How the ruby Tap method works

Public, Ruby General

harrylevine

Created: Oct 09, 2015     Updated: Oct 09, 2015


First, let's define a couple of terms: caller and mutated.

The caller is what tap is being called on. In the below, the caller is arr:

arr = [2, 3, 1]
arr.tap do |x|
  x.sort
end

Mutated permanently changes the value of the thing in question. Here is an example of the variable x not being mutated:

$ x = 7
$ x.to_s
=> "7"
$ x
=> 7

Here x is not mutated. Something is done to it, temporarily, but it is not mutated, which is why when it is called at the end, it is still an integer.

Here is an example of an array being mutated:

$ arr = [2, 3, 1]
$ arr.sort!
$ arr

=> [1, 2, 3]

Because of the !, arr was permanently changed, or rather mutated.

There are two major points to appreciate around how the tap method works.

It is not an iterator

When you call tap on something, like an array for example, it does not loop over all of the items in the array. It applies your block of code to the caller one time.

For example:

counter = 0
arr = [2, 3, 1]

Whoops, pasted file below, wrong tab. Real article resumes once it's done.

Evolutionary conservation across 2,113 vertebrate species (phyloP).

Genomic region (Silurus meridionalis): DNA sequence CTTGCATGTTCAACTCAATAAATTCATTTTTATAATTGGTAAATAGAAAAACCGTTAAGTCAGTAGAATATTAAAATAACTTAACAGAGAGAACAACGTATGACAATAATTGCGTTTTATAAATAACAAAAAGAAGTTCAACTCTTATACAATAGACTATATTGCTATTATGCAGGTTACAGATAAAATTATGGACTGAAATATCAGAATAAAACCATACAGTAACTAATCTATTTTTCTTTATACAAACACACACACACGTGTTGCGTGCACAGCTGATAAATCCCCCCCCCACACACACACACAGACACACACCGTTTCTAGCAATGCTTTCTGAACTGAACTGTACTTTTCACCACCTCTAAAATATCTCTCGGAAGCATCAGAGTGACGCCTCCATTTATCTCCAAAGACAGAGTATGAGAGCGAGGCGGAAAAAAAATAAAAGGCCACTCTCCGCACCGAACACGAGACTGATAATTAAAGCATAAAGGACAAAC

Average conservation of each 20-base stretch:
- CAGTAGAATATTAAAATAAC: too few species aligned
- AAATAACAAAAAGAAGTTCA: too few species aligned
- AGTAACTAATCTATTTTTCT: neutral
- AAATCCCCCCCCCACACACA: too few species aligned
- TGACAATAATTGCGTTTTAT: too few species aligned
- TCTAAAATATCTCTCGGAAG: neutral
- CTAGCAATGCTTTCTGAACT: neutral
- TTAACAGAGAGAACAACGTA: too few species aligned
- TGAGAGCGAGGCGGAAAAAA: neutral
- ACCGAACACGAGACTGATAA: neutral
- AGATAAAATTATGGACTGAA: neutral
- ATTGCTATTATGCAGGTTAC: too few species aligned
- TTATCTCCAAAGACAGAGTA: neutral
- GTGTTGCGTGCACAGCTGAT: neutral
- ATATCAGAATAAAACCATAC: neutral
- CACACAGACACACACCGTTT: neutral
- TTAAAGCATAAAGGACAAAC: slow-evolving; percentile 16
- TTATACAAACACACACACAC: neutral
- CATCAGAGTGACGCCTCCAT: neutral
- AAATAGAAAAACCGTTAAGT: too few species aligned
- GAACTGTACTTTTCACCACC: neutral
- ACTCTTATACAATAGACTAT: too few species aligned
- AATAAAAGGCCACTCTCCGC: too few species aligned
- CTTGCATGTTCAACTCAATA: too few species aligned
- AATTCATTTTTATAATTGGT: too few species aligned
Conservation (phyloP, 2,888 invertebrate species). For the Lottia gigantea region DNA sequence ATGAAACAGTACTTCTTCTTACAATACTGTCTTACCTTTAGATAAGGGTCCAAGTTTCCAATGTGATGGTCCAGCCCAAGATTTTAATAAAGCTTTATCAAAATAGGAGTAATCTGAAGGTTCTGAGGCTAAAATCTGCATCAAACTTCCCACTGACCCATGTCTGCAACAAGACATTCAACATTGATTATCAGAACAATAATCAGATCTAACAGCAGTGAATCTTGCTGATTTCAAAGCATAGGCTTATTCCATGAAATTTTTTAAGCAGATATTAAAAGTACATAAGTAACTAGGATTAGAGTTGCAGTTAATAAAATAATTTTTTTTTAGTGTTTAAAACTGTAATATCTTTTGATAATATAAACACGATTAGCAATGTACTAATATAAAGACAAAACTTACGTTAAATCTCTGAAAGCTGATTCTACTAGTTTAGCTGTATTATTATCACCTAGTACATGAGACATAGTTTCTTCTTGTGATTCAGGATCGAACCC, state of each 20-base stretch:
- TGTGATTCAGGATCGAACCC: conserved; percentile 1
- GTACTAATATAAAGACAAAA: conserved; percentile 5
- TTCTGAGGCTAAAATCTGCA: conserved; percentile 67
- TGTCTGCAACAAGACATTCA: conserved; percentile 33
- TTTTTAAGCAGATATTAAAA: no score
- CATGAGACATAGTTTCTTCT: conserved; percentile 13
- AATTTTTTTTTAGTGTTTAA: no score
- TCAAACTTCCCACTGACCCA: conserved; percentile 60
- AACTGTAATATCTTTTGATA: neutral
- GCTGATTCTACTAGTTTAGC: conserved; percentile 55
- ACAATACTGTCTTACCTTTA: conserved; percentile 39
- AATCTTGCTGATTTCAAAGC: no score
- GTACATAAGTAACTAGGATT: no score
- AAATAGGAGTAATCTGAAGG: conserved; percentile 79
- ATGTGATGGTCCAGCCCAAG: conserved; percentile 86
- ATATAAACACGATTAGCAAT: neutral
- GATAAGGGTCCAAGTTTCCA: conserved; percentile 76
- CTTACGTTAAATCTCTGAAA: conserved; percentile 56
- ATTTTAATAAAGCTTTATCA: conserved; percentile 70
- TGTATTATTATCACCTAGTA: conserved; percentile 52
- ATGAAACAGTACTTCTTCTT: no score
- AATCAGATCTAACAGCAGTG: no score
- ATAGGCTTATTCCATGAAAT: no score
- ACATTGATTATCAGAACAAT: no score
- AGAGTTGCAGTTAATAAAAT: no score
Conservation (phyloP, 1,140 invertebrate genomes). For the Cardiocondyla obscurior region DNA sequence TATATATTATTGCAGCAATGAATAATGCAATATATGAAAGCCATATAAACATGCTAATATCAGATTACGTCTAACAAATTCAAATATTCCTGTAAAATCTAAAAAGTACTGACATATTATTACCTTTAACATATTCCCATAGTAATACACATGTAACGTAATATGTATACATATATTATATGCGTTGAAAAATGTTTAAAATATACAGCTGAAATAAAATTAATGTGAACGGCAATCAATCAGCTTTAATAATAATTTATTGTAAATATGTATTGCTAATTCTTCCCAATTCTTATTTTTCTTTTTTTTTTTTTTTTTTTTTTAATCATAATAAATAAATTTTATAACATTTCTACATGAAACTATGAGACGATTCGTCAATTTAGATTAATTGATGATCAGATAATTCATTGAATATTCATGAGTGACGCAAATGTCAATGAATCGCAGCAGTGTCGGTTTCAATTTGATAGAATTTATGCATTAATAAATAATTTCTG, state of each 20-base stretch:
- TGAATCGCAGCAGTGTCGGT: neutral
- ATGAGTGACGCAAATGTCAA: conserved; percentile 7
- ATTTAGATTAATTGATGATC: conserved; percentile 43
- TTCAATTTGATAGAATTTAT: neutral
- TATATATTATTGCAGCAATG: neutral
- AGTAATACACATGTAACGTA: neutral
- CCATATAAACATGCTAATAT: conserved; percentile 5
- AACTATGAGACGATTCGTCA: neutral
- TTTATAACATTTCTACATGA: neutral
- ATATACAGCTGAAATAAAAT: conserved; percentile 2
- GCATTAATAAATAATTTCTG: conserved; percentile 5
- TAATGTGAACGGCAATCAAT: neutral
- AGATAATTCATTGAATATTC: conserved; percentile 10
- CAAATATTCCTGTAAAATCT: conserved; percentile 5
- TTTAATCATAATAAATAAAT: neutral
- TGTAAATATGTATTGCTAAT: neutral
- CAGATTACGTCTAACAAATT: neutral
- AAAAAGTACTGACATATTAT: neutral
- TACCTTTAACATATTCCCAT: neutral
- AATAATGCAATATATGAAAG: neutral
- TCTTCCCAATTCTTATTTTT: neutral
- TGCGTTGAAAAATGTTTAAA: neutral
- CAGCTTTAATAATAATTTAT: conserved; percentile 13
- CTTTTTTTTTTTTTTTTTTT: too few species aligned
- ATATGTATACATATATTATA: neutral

arr.tap do |x|
  counter += 1
  x.sort
end

$ counter
=> 1

The above is illustrating that the array, arr, did not get iterated over three times, rather only one time. This is why the counter's value is 1, not 3.

Only the caller is returned, either mutated or un-mutated

The caller is returned, one way or another. If the caller gets mutated through the process, the mutated version of the caller is returned. If the caller does not get mutated through the process, then the un-mutated (or rather, the original) version of the caller gets returned.

Here are some examples explaining this further.

arr = [2, 3, 1]
arr.tap do |x|
  x.sort
end

=> [2, 3, 1]

In the above example, the caller was not mutated. Something was done to it, to be sure, but it was not mutated. Since it was not mutated, the original version (or rather the non-mutated version) of the caller was returned.

Here is an example of the tap method returning a mutated version of the caller:

arr = [2, 3, 1]
arr.tap do |x|
  x.sort!
end

=> [1, 2, 3]

Here we add the ! at the end of sort, which permanently mutates the caller, arr. Therefore, the mutated version of the caller is returned.